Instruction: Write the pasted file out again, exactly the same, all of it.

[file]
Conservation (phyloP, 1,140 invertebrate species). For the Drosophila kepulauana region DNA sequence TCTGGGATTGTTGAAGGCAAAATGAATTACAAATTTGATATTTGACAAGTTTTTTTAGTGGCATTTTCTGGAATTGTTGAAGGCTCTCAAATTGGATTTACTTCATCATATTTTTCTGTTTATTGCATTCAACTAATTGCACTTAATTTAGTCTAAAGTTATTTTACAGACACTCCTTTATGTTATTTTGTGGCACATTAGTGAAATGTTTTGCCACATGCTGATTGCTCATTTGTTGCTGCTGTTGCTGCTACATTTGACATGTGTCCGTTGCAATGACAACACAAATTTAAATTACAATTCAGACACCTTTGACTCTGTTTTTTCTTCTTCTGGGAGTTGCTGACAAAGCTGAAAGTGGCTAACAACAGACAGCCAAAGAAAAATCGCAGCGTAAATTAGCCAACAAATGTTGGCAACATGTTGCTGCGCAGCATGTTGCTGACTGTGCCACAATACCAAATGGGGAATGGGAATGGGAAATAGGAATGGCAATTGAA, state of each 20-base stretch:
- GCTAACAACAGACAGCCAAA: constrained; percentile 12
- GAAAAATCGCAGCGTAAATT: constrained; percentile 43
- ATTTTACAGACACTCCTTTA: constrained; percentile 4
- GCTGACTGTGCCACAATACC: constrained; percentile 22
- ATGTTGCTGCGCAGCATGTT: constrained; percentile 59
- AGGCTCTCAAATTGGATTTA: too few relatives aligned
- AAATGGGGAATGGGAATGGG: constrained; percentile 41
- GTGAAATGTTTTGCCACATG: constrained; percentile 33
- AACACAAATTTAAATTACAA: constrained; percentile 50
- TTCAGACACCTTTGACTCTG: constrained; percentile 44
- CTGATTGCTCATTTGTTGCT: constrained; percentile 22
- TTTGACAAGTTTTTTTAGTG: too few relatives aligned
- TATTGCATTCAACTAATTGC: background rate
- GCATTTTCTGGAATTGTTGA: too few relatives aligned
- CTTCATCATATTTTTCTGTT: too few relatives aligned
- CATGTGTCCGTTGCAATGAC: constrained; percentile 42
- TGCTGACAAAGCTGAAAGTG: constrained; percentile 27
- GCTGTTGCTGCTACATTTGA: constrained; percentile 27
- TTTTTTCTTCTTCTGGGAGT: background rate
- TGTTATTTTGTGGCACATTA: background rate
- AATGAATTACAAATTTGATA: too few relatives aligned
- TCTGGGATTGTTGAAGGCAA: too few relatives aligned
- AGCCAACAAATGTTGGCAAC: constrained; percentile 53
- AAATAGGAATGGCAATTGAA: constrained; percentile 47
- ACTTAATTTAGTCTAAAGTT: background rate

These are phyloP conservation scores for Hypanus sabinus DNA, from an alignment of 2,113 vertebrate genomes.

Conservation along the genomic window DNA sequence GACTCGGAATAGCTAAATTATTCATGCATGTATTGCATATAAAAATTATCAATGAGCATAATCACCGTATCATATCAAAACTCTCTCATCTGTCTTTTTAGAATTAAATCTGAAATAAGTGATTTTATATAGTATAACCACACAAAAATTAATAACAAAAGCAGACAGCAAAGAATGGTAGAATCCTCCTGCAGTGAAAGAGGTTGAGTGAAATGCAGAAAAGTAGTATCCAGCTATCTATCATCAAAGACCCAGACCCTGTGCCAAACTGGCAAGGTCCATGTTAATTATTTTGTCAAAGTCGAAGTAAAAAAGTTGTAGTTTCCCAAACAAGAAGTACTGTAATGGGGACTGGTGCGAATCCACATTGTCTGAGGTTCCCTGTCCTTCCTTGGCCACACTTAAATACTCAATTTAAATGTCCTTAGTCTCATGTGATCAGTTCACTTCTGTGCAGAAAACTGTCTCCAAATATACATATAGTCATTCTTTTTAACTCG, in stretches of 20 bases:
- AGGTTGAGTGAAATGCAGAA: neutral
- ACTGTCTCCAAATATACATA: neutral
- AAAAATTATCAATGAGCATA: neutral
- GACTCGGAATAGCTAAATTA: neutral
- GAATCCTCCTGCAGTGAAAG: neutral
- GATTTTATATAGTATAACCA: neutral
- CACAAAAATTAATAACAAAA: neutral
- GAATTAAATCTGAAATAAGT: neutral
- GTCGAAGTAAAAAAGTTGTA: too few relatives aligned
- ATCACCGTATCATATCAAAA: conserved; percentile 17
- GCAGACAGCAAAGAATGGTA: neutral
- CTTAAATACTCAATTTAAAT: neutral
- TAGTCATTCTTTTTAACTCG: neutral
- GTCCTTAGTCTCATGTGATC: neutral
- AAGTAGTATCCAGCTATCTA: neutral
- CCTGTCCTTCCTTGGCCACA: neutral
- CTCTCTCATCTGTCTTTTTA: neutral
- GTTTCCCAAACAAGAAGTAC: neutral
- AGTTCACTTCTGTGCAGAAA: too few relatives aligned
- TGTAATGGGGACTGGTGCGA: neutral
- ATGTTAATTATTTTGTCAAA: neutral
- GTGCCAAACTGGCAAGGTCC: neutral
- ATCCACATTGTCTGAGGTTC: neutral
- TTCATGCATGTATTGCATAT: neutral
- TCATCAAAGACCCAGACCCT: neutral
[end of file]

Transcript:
Conservation (phyloP, 1,140 invertebrate species). For the Drosophila kepulauana region DNA sequence TCTGGGATTGTTGAAGGCAAAATGAATTACAAATTTGATATTTGACAAGTTTTTTTAGTGGCATTTTCTGGAATTGTTGAAGGCTCTCAAATTGGATTTACTTCATCATATTTTTCTGTTTATTGCATTCAACTAATTGCACTTAATTTAGTCTAAAGTTATTTTACAGACACTCCTTTATGTTATTTTGTGGCACATTAGTGAAATGTTTTGCCACATGCTGATTGCTCATTTGTTGCTGCTGTTGCTGCTACATTTGACATGTGTCCGTTGCAATGACAACACAAATTTAAATTACAATTCAGACACCTTTGACTCTGTTTTTTCTTCTTCTGGGAGTTGCTGACAAAGCTGAAAGTGGCTAACAACAGACAGCCAAAGAAAAATCGCAGCGTAAATTAGCCAACAAATGTTGGCAACATGTTGCTGCGCAGCATGTTGCTGACTGTGCCACAATACCAAATGGGGAATGGGAATGGGAAATAGGAATGGCAATTGAA, state of each 20-base stretch:
- GCTAACAACAGACAGCCAAA: constrained; percentile 12
- GAAAAATCGCAGCGTAAATT: constrained; percentile 43
- ATTTTACAGACACTCCTTTA: constrained; percentile 4
- GCTGACTGTGCCACAATACC: constrained; percentile 22
- ATGTTGCTGCGCAGCATGTT: constrained; percentile 59
- AGGCTCTCAAATTGGATTTA: too few relatives aligned
- AAATGGGGAATGGGAATGGG: constrained; percentile 41
- GTGAAATGTTTTGCCACATG: constrained; percentile 33
- AACACAAATTTAAATTACAA: constrained; percentile 50
- TTCAGACACCTTTGACTCTG: constrained; percentile 44
- CTGATTGCTCATTTGTTGCT: constrained; percentile 22
- TTTGACAAGTTTTTTTAGTG: too few relatives aligned
- TATTGCATTCAACTAATTGC: background rate
- GCATTTTCTGGAATTGTTGA: too few relatives aligned
- CTTCATCATATTTTTCTGTT: too few relatives aligned
- CATGTGTCCGTTGCAATGAC: constrained; percentile 42
- TGCTGACAAAGCTGAAAGTG: constrained; percentile 27
- GCTGTTGCTGCTACATTTGA: constrained; percentile 27
- TTTTTTCTTCTTCTGGGAGT: background rate
- TGTTATTTTGTGGCACATTA: background rate
- AATGAATTACAAATTTGATA: too few relatives aligned
- TCTGGGATTGTTGAAGGCAA: too few relatives aligned
- AGCCAACAAATGTTGGCAAC: constrained; percentile 53
- AAATAGGAATGGCAATTGAA: constrained; percentile 47
- ACTTAATTTAGTCTAAAGTT: background rate

These are phyloP conservation scores for Hypanus sabinus DNA, from an alignment of 2,113 vertebrate genomes.

Conservation along the genomic window DNA sequence GACTCGGAATAGCTAAATTATTCATGCATGTATTGCATATAAAAATTATCAATGAGCATAATCACCGTATCATATCAAAACTCTCTCATCTGTCTTTTTAGAATTAAATCTGAAATAAGTGATTTTATATAGTATAACCACACAAAAATTAATAACAAAAGCAGACAGCAAAGAATGGTAGAATCCTCCTGCAGTGAAAGAGGTTGAGTGAAATGCAGAAAAGTAGTATCCAGCTATCTATCATCAAAGACCCAGACCCTGTGCCAAACTGGCAAGGTCCATGTTAATTATTTTGTCAAAGTCGAAGTAAAAAAGTTGTAGTTTCCCAAACAAGAAGTACTGTAATGGGGACTGGTGCGAATCCACATTGTCTGAGGTTCCCTGTCCTTCCTTGGCCACACTTAAATACTCAATTTAAATGTCCTTAGTCTCATGTGATCAGTTCACTTCTGTGCAGAAAACTGTCTCCAAATATACATATAGTCATTCTTTTTAACTCG, in stretches of 20 bases:
- AGGTTGAGTGAAATGCAGAA: neutral
- ACTGTCTCCAAATATACATA: neutral
- AAAAATTATCAATGAGCATA: neutral
- GACTCGGAATAGCTAAATTA: neutral
- GAATCCTCCTGCAGTGAAAG: neutral
- GATTTTATATAGTATAACCA: neutral
- CACAAAAATTAATAACAAAA: neutral
- GAATTAAATCTGAAATAAGT: neutral
- GTCGAAGTAAAAAAGTTGTA: too few relatives aligned
- ATCACCGTATCATATCAAAA: conserved; percentile 17
- GCAGACAGCAAAGAATGGTA: neutral
- CTTAAATACTCAATTTAAAT: neutral
- TAGTCATTCTTTTTAACTCG: neutral
- GTCCTTAGTCTCATGTGATC: neutral
- AAGTAGTATCCAGCTATCTA: neutral
- CCTGTCCTTCCTTGGCCACA: neutral
- CTCTCTCATCTGTCTTTTTA: neutral
- GTTTCCCAAACAAGAAGTAC: neutral
- AGTTCACTTCTGTGCAGAAA: too few relatives aligned
- TGTAATGGGGACTGGTGCGA: neutral
- ATGTTAATTATTTTGTCAAA: neutral
- GTGCCAAACTGGCAAGGTCC: neutral
- ATCCACATTGTCTGAGGTTC: neutral
- TTCATGCATGTATTGCATAT: neutral
- TCATCAAAGACCCAGACCCT: neutral